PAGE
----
Light drinking in pregnancy not bad for children, says UCL study
31 October 2008
- ‘International Journal of Epidemiology’ paper
- Dr Yvonne Kelly
- UCL Epidemiology & Public Health
Children born to mothers who drink lightly during pregnancy – as defined as 1–2 units per week or per occasion – are not at increased risk of behavioural difficulties or cognitive deficits compared with children of abstinent mothers, according to a new study led by researchers at UCL.
The research, based on data from the UK Millennium Cohort Study, is published today in the ‘International Journal of Epidemiology’. It uses data on 12,495 three year-old children, looking at the mothers’ drinking patterns during pregnancy and assessments of the behavioural and cognitive outcomes of their children.
Lead author Dr Yvonne Kelly (UCL Epidemiology & Public Health) said: “The link between heavy drinking during pregnancy and consequent poor behavioural and cognitive outcomes in children is well established. However, very few studies have considered whether light drinking in pregnancy is a risk for behavioural and cognitive problems in children.
“Our research has found that light drinking by pregnant mothers does not increase the risk of behavioural difficulties or cognitive deficits. Indeed, for some behavioural and cognitive outcomes, children born to light drinkers were less likely to have problems compared to children of abstinent mothers, although children born to heavy drinkers were more likely to have problems compared to children of mothers who drank nothing whilst pregnant.”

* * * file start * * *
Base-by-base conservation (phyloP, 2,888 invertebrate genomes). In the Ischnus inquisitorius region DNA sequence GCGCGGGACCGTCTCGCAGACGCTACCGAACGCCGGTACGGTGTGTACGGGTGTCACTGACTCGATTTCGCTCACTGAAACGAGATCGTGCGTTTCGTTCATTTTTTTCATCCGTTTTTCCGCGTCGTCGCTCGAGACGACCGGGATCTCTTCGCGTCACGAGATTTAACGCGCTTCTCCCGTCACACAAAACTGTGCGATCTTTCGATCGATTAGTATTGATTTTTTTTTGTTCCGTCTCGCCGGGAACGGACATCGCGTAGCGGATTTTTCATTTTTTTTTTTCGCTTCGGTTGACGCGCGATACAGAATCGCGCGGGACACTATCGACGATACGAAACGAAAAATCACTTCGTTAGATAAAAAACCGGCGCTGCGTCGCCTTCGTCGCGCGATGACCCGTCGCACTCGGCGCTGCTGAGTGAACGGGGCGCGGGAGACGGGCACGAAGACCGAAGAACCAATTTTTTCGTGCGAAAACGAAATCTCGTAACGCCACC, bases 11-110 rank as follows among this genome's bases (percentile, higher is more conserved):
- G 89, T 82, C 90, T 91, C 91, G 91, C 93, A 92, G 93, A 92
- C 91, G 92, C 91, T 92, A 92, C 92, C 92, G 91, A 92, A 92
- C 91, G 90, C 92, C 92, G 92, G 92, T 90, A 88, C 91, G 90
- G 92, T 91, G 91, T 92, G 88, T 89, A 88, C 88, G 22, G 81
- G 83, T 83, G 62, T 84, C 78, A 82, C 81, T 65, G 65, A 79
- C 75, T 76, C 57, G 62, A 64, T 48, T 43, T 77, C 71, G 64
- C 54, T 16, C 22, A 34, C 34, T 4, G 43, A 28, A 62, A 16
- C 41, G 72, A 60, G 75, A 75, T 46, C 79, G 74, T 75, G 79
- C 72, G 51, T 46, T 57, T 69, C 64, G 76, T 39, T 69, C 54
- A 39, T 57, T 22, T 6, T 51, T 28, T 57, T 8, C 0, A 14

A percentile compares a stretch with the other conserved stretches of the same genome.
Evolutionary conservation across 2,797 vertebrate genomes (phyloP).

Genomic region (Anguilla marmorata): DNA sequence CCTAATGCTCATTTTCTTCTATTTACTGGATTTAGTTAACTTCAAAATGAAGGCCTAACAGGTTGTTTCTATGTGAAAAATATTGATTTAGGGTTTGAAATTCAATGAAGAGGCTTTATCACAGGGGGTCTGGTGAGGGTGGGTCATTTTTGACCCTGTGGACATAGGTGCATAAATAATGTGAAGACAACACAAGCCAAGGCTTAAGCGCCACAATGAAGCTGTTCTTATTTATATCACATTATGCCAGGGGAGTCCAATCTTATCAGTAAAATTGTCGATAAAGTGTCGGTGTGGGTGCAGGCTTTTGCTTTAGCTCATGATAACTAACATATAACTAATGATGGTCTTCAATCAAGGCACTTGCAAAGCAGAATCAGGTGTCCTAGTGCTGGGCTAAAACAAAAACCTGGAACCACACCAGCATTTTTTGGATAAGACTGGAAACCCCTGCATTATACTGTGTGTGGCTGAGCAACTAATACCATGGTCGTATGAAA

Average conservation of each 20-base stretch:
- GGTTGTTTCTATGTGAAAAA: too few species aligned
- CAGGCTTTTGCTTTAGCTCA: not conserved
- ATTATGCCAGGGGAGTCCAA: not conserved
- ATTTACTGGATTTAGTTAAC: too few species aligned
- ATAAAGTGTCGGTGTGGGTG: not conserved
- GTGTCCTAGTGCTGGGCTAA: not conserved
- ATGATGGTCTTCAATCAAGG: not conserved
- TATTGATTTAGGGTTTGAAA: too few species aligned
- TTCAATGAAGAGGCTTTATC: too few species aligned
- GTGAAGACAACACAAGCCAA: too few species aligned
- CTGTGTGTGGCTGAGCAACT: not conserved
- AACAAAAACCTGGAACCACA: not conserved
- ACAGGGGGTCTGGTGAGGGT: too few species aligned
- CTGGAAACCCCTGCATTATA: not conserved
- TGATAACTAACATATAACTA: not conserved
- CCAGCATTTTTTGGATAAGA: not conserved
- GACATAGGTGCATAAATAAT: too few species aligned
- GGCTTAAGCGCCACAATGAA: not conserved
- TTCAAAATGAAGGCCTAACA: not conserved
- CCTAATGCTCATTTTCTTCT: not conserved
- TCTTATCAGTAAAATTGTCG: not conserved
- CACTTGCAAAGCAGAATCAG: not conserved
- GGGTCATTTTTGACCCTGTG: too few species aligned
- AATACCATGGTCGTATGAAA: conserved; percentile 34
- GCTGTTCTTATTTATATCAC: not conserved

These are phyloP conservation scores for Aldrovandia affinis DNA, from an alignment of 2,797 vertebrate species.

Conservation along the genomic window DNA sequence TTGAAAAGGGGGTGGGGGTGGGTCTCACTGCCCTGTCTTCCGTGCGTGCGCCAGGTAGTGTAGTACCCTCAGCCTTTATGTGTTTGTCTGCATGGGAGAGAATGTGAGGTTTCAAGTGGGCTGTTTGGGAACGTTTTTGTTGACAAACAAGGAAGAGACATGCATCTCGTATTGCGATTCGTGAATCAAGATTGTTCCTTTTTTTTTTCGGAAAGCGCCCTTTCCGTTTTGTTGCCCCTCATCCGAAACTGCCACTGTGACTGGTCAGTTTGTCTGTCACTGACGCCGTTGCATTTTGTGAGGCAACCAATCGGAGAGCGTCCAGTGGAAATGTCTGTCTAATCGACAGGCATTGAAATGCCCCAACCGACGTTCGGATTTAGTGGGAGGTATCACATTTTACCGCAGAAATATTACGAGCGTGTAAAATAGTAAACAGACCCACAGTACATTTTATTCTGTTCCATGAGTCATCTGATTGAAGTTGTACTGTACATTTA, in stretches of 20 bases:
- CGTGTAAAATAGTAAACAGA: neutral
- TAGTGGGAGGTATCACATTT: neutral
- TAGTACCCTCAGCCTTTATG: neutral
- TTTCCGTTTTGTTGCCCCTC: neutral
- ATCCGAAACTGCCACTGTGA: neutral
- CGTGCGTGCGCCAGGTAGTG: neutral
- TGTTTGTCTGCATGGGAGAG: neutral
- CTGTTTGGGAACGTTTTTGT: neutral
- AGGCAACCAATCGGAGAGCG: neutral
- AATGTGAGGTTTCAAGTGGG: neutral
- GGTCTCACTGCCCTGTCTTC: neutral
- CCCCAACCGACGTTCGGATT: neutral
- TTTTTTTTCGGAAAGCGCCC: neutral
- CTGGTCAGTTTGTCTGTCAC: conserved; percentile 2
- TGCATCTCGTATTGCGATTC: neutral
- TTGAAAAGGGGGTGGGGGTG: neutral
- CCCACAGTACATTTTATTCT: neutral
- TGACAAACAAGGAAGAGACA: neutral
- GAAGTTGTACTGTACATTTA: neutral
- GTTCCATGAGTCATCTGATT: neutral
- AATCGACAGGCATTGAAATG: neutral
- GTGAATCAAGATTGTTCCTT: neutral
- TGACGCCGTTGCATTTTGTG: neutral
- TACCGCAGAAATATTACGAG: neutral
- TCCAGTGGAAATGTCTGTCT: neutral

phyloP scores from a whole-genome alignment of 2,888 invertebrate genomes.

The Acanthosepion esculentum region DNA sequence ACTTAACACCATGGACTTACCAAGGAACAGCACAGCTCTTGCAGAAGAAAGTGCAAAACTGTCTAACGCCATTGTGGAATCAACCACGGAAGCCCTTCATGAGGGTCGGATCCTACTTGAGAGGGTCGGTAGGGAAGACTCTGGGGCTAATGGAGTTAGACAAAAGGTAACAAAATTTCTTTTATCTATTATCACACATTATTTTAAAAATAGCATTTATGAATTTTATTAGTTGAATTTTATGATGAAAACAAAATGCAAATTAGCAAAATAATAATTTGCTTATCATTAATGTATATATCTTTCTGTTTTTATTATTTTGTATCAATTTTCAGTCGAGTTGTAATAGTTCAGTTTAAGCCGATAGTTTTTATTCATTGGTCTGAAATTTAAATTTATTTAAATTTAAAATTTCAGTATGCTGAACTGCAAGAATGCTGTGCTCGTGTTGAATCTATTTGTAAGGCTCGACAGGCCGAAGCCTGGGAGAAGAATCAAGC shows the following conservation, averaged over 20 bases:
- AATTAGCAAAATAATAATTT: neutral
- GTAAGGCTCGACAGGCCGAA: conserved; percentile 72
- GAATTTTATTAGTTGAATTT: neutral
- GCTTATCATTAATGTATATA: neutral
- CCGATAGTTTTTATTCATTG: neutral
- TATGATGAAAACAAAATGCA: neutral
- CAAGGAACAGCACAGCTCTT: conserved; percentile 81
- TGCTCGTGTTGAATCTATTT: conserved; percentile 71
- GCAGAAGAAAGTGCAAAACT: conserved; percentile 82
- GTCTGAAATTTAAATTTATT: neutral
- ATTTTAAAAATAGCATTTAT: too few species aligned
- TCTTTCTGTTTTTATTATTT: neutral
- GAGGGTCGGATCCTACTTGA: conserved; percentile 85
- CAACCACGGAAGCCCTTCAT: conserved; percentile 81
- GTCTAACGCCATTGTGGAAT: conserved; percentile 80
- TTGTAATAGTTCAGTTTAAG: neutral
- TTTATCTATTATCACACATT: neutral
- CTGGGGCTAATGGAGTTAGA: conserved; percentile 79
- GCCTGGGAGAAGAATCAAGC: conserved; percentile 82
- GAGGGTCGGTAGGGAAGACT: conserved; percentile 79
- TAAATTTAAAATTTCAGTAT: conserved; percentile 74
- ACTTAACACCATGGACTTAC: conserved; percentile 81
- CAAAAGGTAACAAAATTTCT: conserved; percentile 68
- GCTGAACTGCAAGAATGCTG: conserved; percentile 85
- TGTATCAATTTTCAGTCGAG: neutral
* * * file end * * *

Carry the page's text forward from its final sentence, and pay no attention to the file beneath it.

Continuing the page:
The study data shows that boys born to mothers who drank lightly were 40 per cent less likely to have ‘conduct’ problems and 30 per cent less likely to have hyperactivity, even when a range of family and socioeconomic factors were taken into account. Boys born to light drinkers also had higher scores on tests of vocabulary and whether they could identify colours, shapes, letters and numbers compared to those born to abstainers.
Girls born to light drinkers were 30 per cent less likely to have emotional symptoms and peer problems compared with those born to abstainers, although this appeared partially explained by family and social backgrounds.
Dr Kelly continued: “The reasons behind these findings might in part be because light drinkers tend to be more socially advantaged than abstainers, rather than being due to the physical benefits of low level alcohol consumption seen, for example, in heart disease. However, it may also be that light-drinking mothers tend to be more relaxed themselves and this contributes to better behavioural and cognitive outcomes in their children.”
The UK currently does not recommend complete abstinence from alcohol for the duration of pregnancy and there are inconsistencies in policy statements from the National Alcohol Strategy and the National Institute for Health and Clinical Evidence (NICE), which may cause confusion for health professionals and the public.
A recent review carried out by the National Perinatal Epidemiology Unit, and a statement from the Royal College of Obstetricians and Gynaecologists highlighted the need for studies focusing on the effects of light drinking, and for investigators to use population-based data, as the researchers have done in this study.
Dr Kelly added: “There is inconsistency in policy around this issue and studies such as this one are vital in light of the wider debate around drinking and pregnancy. Our study's findings do raise questions as to whether the current push for policy to recommend complete abstinence during pregnancy is merited and suggest that further research needs to be done.”
To read the paper in full, or to find out more about Dr Kelly and UCL Epidemiology & Public Health, use the links at the top of the article.